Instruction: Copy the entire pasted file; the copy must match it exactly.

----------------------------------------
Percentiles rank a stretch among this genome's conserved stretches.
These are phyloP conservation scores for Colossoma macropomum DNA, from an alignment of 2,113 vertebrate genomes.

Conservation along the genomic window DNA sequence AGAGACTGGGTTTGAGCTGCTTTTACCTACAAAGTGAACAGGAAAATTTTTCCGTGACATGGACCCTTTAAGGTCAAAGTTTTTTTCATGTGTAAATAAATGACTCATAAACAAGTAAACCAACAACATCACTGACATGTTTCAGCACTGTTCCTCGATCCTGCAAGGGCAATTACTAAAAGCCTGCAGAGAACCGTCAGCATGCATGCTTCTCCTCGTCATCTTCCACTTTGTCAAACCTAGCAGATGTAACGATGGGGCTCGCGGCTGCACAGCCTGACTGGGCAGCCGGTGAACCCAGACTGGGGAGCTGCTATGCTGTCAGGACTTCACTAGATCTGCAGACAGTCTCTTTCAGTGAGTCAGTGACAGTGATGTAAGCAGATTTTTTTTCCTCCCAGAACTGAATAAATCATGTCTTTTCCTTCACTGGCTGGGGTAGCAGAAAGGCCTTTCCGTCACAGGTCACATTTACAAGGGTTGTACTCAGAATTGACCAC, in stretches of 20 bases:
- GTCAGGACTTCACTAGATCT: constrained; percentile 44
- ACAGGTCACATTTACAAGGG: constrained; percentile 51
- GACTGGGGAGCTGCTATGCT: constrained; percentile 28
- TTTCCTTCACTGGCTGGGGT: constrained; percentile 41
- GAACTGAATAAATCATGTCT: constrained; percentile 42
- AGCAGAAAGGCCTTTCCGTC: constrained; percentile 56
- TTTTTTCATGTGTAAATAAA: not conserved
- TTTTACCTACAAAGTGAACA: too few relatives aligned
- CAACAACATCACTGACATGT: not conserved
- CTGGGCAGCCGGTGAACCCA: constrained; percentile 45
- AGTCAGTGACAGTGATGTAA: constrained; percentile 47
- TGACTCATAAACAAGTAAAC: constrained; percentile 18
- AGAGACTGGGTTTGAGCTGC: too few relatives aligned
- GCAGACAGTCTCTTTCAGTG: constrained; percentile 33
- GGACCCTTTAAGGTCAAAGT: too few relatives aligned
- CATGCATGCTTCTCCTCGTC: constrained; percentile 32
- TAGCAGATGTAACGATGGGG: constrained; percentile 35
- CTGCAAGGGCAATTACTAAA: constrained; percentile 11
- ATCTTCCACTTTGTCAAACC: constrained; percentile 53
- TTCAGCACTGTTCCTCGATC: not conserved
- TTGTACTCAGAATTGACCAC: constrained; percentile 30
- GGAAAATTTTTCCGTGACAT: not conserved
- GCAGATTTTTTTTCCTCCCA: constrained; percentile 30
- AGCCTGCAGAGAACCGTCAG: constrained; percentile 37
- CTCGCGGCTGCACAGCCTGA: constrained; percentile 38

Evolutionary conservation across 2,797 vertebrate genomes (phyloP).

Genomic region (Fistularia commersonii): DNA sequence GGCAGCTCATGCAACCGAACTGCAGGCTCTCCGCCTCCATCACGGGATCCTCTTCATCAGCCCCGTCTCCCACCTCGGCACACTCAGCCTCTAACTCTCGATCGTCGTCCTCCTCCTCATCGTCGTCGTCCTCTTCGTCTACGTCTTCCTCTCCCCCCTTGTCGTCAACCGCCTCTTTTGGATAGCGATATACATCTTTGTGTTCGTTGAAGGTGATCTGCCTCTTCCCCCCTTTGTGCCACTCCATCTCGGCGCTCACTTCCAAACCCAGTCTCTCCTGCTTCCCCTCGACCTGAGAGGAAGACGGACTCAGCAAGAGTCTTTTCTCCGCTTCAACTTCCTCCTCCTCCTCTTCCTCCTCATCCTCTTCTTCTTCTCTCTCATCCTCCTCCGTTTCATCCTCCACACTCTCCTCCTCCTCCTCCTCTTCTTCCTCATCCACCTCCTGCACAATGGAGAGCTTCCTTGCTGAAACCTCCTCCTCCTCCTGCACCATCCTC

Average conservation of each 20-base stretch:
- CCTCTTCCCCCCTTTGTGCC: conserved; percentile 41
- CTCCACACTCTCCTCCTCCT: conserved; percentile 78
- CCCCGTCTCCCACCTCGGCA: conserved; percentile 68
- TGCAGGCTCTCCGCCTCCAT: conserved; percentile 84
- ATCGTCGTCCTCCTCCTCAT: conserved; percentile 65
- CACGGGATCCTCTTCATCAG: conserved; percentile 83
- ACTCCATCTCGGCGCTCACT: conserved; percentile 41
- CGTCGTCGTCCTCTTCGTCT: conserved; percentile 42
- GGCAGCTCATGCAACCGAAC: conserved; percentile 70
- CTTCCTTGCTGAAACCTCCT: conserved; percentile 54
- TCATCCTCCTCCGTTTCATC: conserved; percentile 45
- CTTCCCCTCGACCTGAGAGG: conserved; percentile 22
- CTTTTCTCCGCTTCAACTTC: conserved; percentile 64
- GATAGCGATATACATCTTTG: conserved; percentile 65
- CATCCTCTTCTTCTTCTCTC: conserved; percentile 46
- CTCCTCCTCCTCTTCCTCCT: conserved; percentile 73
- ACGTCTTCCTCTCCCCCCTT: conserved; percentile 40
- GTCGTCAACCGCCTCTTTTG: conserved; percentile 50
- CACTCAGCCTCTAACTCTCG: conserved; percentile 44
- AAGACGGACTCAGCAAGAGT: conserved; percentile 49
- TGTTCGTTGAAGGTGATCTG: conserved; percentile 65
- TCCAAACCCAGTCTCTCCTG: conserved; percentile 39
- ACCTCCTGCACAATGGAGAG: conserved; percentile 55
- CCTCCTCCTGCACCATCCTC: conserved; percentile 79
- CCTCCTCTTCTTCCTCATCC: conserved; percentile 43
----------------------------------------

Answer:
Percentiles rank a stretch among this genome's conserved stretches.
These are phyloP conservation scores for Colossoma macropomum DNA, from an alignment of 2,113 vertebrate genomes.

Conservation along the genomic window DNA sequence AGAGACTGGGTTTGAGCTGCTTTTACCTACAAAGTGAACAGGAAAATTTTTCCGTGACATGGACCCTTTAAGGTCAAAGTTTTTTTCATGTGTAAATAAATGACTCATAAACAAGTAAACCAACAACATCACTGACATGTTTCAGCACTGTTCCTCGATCCTGCAAGGGCAATTACTAAAAGCCTGCAGAGAACCGTCAGCATGCATGCTTCTCCTCGTCATCTTCCACTTTGTCAAACCTAGCAGATGTAACGATGGGGCTCGCGGCTGCACAGCCTGACTGGGCAGCCGGTGAACCCAGACTGGGGAGCTGCTATGCTGTCAGGACTTCACTAGATCTGCAGACAGTCTCTTTCAGTGAGTCAGTGACAGTGATGTAAGCAGATTTTTTTTCCTCCCAGAACTGAATAAATCATGTCTTTTCCTTCACTGGCTGGGGTAGCAGAAAGGCCTTTCCGTCACAGGTCACATTTACAAGGGTTGTACTCAGAATTGACCAC, in stretches of 20 bases:
- GTCAGGACTTCACTAGATCT: constrained; percentile 44
- ACAGGTCACATTTACAAGGG: constrained; percentile 51
- GACTGGGGAGCTGCTATGCT: constrained; percentile 28
- TTTCCTTCACTGGCTGGGGT: constrained; percentile 41
- GAACTGAATAAATCATGTCT: constrained; percentile 42
- AGCAGAAAGGCCTTTCCGTC: constrained; percentile 56
- TTTTTTCATGTGTAAATAAA: not conserved
- TTTTACCTACAAAGTGAACA: too few relatives aligned
- CAACAACATCACTGACATGT: not conserved
- CTGGGCAGCCGGTGAACCCA: constrained; percentile 45
- AGTCAGTGACAGTGATGTAA: constrained; percentile 47
- TGACTCATAAACAAGTAAAC: constrained; percentile 18
- AGAGACTGGGTTTGAGCTGC: too few relatives aligned
- GCAGACAGTCTCTTTCAGTG: constrained; percentile 33
- GGACCCTTTAAGGTCAAAGT: too few relatives aligned
- CATGCATGCTTCTCCTCGTC: constrained; percentile 32
- TAGCAGATGTAACGATGGGG: constrained; percentile 35
- CTGCAAGGGCAATTACTAAA: constrained; percentile 11
- ATCTTCCACTTTGTCAAACC: constrained; percentile 53
- TTCAGCACTGTTCCTCGATC: not conserved
- TTGTACTCAGAATTGACCAC: constrained; percentile 30
- GGAAAATTTTTCCGTGACAT: not conserved
- GCAGATTTTTTTTCCTCCCA: constrained; percentile 30
- AGCCTGCAGAGAACCGTCAG: constrained; percentile 37
- CTCGCGGCTGCACAGCCTGA: constrained; percentile 38

Evolutionary conservation across 2,797 vertebrate genomes (phyloP).

Genomic region (Fistularia commersonii): DNA sequence GGCAGCTCATGCAACCGAACTGCAGGCTCTCCGCCTCCATCACGGGATCCTCTTCATCAGCCCCGTCTCCCACCTCGGCACACTCAGCCTCTAACTCTCGATCGTCGTCCTCCTCCTCATCGTCGTCGTCCTCTTCGTCTACGTCTTCCTCTCCCCCCTTGTCGTCAACCGCCTCTTTTGGATAGCGATATACATCTTTGTGTTCGTTGAAGGTGATCTGCCTCTTCCCCCCTTTGTGCCACTCCATCTCGGCGCTCACTTCCAAACCCAGTCTCTCCTGCTTCCCCTCGACCTGAGAGGAAGACGGACTCAGCAAGAGTCTTTTCTCCGCTTCAACTTCCTCCTCCTCCTCTTCCTCCTCATCCTCTTCTTCTTCTCTCTCATCCTCCTCCGTTTCATCCTCCACACTCTCCTCCTCCTCCTCCTCTTCTTCCTCATCCACCTCCTGCACAATGGAGAGCTTCCTTGCTGAAACCTCCTCCTCCTCCTGCACCATCCTC

Average conservation of each 20-base stretch:
- CCTCTTCCCCCCTTTGTGCC: conserved; percentile 41
- CTCCACACTCTCCTCCTCCT: conserved; percentile 78
- CCCCGTCTCCCACCTCGGCA: conserved; percentile 68
- TGCAGGCTCTCCGCCTCCAT: conserved; percentile 84
- ATCGTCGTCCTCCTCCTCAT: conserved; percentile 65
- CACGGGATCCTCTTCATCAG: conserved; percentile 83
- ACTCCATCTCGGCGCTCACT: conserved; percentile 41
- CGTCGTCGTCCTCTTCGTCT: conserved; percentile 42
- GGCAGCTCATGCAACCGAAC: conserved; percentile 70
- CTTCCTTGCTGAAACCTCCT: conserved; percentile 54
- TCATCCTCCTCCGTTTCATC: conserved; percentile 45
- CTTCCCCTCGACCTGAGAGG: conserved; percentile 22
- CTTTTCTCCGCTTCAACTTC: conserved; percentile 64
- GATAGCGATATACATCTTTG: conserved; percentile 65
- CATCCTCTTCTTCTTCTCTC: conserved; percentile 46
- CTCCTCCTCCTCTTCCTCCT: conserved; percentile 73
- ACGTCTTCCTCTCCCCCCTT: conserved; percentile 40
- GTCGTCAACCGCCTCTTTTG: conserved; percentile 50
- CACTCAGCCTCTAACTCTCG: conserved; percentile 44
- AAGACGGACTCAGCAAGAGT: conserved; percentile 49
- TGTTCGTTGAAGGTGATCTG: conserved; percentile 65
- TCCAAACCCAGTCTCTCCTG: conserved; percentile 39
- ACCTCCTGCACAATGGAGAG: conserved; percentile 55
- CCTCCTCCTGCACCATCCTC: conserved; percentile 79
- CCTCCTCTTCTTCCTCATCC: conserved; percentile 43